Thanks to Deborah McLean for the reminder about drinking water and how important is in keeping us all in good health. This is something some of us either forget about or didn’t know about in the first place. As country kids in rural Maine, most of my peers have drunk water from a stream, a brook and dippers that hung by a little “lip” in a pail of wonderful spring water. Seldom did our refrigerators have gallons of orange juice and never soft drinks. We drank milk or water – mostly water.
Personally, if I don’t drink enough water, I feel tired, unwell and know immediately what is wrong and that it will take me a half day to get my spunk back.
In a recent article by Deb McLean, at Maineseniorguide.com, she refers to the Mayo Clinic findings, and according to them, every system in your body depends on water. For example, water flushes toxins out of vital organs, carries nutrients to your cells, and provides a moist environment for ear, nose and throat tissues.
Lack of water can lead to dehydration, a condition that occurs when you don’t have enough water in your body to carry out normal functions. Even mild dehydration can drain your energy and make you tired. There’s plenty of medical research that indicates even mild dehydration can affect cognitive functioning and memory.
My lab tech who regularly tests my blood advised me long ago to drink plenty of fluid prior – makes the whole process much easier – and it really works, at least for me.
Mayo suggests that about 13 cups of liquid a day for men and nine for women is a healthy average, depending on the body functions and activity of the individual. That may sound like a tremendous amount – but think of it as a fluid – includes coffee, tea or juice when you are counting up your total requirement. And have a cup of broth-based soup and call that a cup of fluid toward your goal.
Also, don’t think that drinking so much water will keep you in the bathroom. Water helps dilute and carry the waste products. If you’re not drinking enough, you actually may have more trips to the bathroom, because the concentrated urine is a bladder irritant.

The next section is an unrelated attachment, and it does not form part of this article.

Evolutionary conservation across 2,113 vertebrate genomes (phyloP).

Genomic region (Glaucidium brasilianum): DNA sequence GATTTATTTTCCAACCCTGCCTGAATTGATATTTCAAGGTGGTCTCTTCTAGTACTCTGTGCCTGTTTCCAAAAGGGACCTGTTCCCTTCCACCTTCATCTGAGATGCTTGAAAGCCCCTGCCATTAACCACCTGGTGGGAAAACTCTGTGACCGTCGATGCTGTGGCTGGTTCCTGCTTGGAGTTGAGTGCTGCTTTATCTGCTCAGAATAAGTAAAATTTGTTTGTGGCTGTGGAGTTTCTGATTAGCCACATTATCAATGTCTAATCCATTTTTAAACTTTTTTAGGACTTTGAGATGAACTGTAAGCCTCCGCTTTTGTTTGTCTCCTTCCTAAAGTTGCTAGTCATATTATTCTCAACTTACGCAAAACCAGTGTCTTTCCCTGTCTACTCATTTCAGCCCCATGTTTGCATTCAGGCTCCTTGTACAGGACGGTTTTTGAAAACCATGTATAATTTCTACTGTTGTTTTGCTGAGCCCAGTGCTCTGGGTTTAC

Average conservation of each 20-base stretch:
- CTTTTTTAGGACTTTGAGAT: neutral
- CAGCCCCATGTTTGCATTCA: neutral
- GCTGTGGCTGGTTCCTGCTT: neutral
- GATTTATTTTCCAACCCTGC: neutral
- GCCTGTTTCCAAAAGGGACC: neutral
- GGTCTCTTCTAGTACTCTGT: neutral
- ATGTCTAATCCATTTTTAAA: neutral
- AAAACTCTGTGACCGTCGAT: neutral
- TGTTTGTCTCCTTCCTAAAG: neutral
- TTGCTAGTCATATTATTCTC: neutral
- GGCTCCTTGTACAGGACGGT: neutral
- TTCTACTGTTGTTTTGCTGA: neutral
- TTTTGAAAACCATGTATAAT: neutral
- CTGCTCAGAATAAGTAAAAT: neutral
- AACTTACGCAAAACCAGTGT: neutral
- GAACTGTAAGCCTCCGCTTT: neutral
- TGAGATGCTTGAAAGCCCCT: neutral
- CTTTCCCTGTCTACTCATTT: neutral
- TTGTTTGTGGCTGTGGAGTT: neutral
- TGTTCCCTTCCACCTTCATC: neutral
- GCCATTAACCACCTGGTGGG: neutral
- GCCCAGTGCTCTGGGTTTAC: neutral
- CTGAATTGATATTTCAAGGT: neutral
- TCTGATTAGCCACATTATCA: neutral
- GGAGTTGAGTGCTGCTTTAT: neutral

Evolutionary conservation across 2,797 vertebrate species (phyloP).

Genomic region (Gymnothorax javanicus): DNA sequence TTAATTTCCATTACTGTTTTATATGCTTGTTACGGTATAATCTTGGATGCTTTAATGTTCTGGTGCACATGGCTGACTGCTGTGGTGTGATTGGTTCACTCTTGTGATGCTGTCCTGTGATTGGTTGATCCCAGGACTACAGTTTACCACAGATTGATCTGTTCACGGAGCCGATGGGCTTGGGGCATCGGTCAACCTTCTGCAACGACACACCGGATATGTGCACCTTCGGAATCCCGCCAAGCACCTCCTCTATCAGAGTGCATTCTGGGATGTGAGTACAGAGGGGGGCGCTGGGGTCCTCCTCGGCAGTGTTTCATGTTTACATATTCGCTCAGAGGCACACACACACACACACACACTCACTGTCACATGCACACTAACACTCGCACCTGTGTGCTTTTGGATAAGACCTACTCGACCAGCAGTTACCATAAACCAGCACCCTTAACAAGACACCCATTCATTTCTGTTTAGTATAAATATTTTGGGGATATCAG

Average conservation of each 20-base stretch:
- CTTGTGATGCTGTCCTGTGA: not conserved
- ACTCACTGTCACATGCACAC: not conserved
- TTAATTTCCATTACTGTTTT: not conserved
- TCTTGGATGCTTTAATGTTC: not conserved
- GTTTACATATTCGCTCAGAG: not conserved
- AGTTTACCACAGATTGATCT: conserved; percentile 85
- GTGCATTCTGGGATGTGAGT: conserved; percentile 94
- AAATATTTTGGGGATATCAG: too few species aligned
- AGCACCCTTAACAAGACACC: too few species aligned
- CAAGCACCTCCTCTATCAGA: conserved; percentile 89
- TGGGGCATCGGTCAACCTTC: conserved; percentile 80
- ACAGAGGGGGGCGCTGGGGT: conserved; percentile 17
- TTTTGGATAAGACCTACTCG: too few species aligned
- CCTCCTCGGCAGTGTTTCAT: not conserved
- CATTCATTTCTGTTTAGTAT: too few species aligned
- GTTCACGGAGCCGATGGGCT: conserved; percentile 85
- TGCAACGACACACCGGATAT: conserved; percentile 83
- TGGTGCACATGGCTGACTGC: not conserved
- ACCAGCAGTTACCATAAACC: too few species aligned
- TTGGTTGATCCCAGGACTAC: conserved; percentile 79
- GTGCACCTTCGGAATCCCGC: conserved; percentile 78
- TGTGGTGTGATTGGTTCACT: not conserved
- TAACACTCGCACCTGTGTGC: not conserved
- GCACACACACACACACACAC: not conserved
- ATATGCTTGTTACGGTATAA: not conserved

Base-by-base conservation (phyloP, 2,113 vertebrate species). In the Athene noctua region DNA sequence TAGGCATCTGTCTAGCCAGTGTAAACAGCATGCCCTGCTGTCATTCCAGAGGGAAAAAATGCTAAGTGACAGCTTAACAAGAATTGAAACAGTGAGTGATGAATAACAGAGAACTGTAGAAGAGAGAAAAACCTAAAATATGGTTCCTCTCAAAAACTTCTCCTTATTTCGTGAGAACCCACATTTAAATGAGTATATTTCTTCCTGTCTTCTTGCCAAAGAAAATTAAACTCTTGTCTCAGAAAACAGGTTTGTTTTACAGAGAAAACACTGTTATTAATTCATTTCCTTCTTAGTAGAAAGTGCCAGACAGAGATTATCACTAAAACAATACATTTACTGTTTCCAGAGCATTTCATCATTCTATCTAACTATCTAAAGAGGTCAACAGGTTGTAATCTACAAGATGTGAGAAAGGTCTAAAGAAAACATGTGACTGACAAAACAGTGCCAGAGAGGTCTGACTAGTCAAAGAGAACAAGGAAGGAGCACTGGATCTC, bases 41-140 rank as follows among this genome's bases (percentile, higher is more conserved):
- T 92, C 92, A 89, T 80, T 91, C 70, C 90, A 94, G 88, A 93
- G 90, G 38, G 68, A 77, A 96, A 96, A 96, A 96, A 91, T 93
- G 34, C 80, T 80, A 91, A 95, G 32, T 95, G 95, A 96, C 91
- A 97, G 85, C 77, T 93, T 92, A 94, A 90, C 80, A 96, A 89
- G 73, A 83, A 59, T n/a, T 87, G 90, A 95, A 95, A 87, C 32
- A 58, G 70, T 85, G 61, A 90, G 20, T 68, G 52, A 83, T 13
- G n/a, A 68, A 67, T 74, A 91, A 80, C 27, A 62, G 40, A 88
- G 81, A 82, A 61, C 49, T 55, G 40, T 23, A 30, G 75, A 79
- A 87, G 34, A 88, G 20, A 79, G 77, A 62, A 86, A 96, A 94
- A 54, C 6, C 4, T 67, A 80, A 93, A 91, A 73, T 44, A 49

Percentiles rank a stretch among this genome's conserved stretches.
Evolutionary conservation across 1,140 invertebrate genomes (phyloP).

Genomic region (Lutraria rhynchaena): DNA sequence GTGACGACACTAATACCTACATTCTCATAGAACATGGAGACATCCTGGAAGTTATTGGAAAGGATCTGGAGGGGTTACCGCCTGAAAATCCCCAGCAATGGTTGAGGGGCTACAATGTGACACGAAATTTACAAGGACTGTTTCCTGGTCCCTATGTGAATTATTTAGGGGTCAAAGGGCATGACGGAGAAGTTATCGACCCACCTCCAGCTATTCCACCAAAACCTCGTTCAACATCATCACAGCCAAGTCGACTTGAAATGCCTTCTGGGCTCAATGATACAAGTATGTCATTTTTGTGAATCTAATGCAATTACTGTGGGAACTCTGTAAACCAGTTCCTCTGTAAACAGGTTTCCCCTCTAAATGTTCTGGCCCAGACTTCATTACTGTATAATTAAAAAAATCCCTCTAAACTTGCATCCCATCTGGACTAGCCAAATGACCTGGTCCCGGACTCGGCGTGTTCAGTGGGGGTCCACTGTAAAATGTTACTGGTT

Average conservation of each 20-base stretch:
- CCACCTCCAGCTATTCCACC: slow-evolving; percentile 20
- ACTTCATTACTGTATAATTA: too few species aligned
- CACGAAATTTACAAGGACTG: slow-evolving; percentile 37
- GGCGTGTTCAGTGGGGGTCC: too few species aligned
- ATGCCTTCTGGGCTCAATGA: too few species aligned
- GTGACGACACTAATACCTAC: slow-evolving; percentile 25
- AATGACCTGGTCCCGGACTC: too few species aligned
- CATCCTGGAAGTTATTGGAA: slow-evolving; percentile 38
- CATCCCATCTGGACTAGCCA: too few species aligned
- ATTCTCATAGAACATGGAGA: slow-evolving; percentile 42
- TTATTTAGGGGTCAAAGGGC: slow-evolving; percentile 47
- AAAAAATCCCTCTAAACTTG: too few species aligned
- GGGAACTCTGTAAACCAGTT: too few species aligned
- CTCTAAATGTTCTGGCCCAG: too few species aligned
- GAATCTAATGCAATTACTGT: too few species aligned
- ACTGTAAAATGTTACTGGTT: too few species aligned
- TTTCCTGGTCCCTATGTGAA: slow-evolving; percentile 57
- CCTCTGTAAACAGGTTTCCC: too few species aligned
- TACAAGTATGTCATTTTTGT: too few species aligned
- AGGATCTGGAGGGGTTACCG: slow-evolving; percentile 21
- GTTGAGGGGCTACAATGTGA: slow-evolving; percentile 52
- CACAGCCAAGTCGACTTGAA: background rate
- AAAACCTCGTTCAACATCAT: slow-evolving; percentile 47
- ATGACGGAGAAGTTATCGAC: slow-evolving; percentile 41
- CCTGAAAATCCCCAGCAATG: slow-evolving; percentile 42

Drink water before meals and eat less? Many weight loss gurus insist that drinking water about a half hour before meals can help you eat less. One National Institute of Healthy study showed that dieters who drank 500 ml of water (a little more than two cups) before meals lost 44 percent more weight over a period of 12 weeks, compared to those who didn’t. Combining a little extra water with a healthy diet seems like an easy way to lose weight.
Dehydration is one of the causes of Charlie horses and leg cramps at night, as well. If your muscles and connective tissues are at least 60 percent water (and the joints even more) than it stands to reason that every cup you drink is a natural lubricant.
How much water should you drink? Probably as much as you can. Start small. Make it a personal challenge to measure out 8 cups and see if you can drink it in a day. Perhaps as tea in the morning? In a smoothie?
Thanks to Deb McLean for all her good articles and to the Mayo Clinic for their research – and thank goodness we are in Maine, where the water is so good, even out of a dipper.
Kay Soldier welcomes reader ideas for column topics of interest to seniors. She can be reached by email at firstname.lastname@example.org, or write to 114 Tandberg Trail, Windham, ME 04062.